- Be Creative…Once you’ve identified your target customer base, you may find that consumers need an extra push to make a purchase, particularly if you’re dealing with an unusual, difficult or unpopular product. That’s when it’s time to start thinking outside of the box. Take, for example, life insurance. Life insurance is the kind of product many people accept as a prudent purchase, but most folks just don’t like thinking about it. After all, it’s a little morbid and depressing to dwell on the prospect of providing for your loved ones after you pass away. While it would seem logical to refer to it as “death insurance” (because it only provides for beneficiaries upon death), some savvy marketer appropriately thought “death insurance” would be a tough sell. The decision to refer to it as “life insurance” represents a creative, though subtle, marketing solution that goes a long way in making a product more appealing to the masses.
- …But Not Too CreativeAlthough difficult products often require the most creative marketing strategies, great care should be given to avoid the line between endorsement and deception. Obviously, inaccurate and misleading advertising is off limits, regardless of the situation. While describing a product in the most positive light possible and accentuating its attributes are the goal, lying or withholding important information is never ok. For example, pharmaceutical companies are often faced with difficult decisions in marketing drugs that have the potential to help lots of people, but they also may cause harmful side effects. Because of that unique situation, where the product’s drawbacks could impact human health, those in that industry must accept a policy of full disclosure.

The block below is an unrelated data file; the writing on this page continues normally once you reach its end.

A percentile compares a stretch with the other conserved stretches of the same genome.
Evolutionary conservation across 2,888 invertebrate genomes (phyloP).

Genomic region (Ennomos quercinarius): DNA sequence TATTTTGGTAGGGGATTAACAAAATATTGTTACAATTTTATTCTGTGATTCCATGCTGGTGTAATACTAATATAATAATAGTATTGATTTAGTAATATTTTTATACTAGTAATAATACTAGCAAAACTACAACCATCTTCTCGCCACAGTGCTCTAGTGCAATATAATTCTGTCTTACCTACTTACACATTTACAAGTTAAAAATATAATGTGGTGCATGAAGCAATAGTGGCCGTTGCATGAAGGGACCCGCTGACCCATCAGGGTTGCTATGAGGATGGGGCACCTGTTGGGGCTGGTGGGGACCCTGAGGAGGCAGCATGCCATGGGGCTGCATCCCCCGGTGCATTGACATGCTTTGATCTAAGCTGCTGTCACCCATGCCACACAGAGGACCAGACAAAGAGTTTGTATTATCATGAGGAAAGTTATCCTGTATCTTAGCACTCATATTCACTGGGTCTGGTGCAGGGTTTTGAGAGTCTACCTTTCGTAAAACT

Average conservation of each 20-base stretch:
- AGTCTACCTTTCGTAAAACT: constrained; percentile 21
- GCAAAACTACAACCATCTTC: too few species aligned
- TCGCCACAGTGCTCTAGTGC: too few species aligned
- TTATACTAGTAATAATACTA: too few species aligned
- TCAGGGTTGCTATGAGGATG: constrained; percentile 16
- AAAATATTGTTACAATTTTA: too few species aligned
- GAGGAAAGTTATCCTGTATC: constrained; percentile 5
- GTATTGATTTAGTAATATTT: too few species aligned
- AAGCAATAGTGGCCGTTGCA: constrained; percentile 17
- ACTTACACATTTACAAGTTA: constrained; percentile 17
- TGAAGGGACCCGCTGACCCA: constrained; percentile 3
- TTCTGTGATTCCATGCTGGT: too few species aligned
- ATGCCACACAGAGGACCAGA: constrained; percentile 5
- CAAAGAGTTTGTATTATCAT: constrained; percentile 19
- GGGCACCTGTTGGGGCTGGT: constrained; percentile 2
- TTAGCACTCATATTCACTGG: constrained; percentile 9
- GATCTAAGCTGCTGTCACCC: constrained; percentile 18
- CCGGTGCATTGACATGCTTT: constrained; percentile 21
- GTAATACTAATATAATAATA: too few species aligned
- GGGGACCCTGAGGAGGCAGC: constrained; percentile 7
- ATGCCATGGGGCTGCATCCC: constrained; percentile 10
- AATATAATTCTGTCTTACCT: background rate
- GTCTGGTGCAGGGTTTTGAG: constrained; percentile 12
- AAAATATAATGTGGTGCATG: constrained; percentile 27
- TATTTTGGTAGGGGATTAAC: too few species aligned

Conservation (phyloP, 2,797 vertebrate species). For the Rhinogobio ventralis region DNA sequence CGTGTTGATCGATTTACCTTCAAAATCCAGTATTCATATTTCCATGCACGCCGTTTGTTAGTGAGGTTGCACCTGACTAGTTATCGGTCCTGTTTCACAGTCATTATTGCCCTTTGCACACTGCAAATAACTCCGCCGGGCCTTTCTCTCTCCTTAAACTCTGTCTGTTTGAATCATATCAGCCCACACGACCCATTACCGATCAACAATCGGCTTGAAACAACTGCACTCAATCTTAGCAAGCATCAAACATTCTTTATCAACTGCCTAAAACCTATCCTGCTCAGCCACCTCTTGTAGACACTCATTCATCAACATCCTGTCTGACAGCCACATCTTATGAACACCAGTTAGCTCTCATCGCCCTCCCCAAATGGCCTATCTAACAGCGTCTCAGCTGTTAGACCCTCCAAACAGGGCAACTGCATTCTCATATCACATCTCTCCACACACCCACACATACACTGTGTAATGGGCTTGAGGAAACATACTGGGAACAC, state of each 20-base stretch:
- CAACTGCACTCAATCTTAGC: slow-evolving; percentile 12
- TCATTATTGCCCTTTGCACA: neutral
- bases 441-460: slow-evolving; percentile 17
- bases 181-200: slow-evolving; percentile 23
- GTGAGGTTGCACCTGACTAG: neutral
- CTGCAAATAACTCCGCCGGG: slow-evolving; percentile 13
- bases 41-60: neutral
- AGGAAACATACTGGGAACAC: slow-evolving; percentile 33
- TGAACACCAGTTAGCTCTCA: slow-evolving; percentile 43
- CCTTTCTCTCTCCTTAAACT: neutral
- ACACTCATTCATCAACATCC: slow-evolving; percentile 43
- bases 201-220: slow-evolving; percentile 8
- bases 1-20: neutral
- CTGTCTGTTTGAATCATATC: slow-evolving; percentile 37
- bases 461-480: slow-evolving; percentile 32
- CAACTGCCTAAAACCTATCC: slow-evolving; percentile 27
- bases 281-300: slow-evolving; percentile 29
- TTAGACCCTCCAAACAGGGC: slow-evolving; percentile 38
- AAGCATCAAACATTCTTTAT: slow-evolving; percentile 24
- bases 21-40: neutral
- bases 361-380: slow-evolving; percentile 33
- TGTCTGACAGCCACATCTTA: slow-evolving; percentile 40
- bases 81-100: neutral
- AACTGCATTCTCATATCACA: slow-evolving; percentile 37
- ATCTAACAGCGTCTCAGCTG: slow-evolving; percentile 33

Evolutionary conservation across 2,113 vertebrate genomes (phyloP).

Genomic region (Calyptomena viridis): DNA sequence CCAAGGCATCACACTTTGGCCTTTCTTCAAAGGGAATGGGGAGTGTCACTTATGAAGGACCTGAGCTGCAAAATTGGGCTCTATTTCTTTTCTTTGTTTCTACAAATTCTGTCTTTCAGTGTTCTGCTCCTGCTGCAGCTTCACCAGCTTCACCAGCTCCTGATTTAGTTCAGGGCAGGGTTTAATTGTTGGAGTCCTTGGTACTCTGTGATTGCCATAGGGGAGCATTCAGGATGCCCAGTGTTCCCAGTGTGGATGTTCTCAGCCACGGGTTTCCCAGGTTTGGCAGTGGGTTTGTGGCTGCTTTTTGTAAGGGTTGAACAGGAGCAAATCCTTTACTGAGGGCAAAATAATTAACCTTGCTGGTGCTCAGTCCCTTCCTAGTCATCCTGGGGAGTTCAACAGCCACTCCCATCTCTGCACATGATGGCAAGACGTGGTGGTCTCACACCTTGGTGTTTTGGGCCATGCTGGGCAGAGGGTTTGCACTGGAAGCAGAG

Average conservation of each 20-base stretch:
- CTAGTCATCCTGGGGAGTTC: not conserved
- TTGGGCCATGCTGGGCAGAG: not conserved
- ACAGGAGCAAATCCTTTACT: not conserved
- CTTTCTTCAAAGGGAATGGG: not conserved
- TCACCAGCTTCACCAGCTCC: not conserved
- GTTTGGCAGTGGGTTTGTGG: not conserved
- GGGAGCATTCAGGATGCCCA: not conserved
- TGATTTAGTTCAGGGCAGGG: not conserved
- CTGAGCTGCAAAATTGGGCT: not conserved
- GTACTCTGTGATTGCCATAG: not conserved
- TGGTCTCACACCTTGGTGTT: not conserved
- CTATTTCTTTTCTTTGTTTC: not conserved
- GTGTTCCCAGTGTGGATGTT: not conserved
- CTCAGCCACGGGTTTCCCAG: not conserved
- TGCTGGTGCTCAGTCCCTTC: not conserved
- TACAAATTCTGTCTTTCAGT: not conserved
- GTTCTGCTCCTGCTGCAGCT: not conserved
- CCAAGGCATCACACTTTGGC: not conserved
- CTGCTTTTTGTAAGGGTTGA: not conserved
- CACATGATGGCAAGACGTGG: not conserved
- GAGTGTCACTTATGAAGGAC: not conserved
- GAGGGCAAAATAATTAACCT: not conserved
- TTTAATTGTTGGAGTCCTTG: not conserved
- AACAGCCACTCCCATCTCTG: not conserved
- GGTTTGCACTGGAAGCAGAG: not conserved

- Remain ObjectiveAn unfortunately common mistake some marketers make is assuming that, if they don’t like the product, neither will others. Allowing your subjective tastes and preferences to blur your marketing vision will spell disaster for your efforts to promote a difficult product. Instead of focusing on why it doesn’t appeal to you, concentrate instead on possible reasons a product could interest someone else.
- Use Competitive Prices to Lure Them InNo one knows the challenges of marketing trouble products better than real estate agents who’ve been at it for the last several years since the U.S. housing bubble burst. When a surplus of supply or other conditions in your market beyond your control make selling difficult, consider adjusting your price to make an otherwise unattractive product more appealing.
- Collaborate with All Members of the TeamIf your organization is large enough that you have separate departments for design, manufacture, sales and marketing, strive to create a team mentality among everyone involved. The sales team likely receives the most direct feedback from customers, and they must share that information with the marketing folks so they can identify things that are working and things that aren’t.
Marni Mutrux is a content manager for V2Cigs, which offers an innovative electronic cigarette, a newer non-smoking alternative. From this experience, Marni has learned a tremendous amount about the intricacies of marketing. He blogs at the V2Cigs Blog.